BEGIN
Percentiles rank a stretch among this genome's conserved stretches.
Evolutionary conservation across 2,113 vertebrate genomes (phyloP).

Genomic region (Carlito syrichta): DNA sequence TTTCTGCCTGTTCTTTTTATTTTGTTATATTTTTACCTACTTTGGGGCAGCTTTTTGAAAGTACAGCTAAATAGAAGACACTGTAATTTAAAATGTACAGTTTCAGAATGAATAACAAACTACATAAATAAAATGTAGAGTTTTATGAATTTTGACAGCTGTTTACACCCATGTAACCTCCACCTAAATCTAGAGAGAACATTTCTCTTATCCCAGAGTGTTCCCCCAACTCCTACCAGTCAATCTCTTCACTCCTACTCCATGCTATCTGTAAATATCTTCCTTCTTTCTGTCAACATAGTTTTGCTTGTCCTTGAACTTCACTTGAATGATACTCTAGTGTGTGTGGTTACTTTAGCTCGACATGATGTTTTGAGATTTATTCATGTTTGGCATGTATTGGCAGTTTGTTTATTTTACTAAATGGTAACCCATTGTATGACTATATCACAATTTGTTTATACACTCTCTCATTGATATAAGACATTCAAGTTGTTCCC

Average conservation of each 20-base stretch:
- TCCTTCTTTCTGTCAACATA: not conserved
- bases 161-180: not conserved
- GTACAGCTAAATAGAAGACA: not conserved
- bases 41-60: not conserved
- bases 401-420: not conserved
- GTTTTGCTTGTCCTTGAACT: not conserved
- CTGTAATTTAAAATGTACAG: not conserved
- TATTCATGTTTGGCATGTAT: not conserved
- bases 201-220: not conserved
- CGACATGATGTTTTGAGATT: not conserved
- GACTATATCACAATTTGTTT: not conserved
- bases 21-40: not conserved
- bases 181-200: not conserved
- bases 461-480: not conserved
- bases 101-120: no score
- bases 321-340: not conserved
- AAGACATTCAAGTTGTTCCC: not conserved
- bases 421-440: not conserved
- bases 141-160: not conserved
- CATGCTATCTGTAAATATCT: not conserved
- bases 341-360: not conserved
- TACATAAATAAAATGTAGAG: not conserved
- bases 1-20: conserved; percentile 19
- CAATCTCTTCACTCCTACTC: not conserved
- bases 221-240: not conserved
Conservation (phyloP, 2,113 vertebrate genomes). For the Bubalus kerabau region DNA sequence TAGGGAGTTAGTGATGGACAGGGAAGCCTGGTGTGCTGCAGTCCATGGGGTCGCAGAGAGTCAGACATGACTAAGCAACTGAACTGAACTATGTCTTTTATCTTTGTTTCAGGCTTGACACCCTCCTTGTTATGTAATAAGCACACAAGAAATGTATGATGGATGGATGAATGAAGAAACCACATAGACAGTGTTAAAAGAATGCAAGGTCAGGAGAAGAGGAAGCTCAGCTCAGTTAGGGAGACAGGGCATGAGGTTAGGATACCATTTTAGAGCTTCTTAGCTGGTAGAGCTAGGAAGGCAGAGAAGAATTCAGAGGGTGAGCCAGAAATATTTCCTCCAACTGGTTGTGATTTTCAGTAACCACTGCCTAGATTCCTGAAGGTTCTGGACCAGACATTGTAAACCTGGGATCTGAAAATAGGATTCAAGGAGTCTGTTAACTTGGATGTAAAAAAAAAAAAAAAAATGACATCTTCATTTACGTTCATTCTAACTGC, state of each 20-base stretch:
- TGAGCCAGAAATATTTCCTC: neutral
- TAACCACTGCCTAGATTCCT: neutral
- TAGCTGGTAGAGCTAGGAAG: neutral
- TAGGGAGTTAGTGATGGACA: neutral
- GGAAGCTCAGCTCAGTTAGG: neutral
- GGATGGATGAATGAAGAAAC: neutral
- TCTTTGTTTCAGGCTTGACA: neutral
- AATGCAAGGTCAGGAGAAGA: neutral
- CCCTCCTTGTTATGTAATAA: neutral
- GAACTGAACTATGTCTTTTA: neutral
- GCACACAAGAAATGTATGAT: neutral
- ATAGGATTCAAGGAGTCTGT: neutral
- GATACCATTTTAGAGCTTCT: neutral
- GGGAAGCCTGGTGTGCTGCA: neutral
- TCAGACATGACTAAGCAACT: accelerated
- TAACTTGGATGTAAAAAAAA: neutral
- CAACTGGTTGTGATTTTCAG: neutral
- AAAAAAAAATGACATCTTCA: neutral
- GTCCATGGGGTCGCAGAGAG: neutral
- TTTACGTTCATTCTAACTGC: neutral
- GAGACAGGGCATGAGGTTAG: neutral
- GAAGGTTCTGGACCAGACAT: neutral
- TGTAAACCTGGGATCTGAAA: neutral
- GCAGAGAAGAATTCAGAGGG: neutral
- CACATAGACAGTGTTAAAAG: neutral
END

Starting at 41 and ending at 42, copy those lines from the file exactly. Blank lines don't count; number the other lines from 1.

- GCACACAAGAAATGTATGAT: neutral
- ATAGGATTCAAGGAGTCTGT: neutral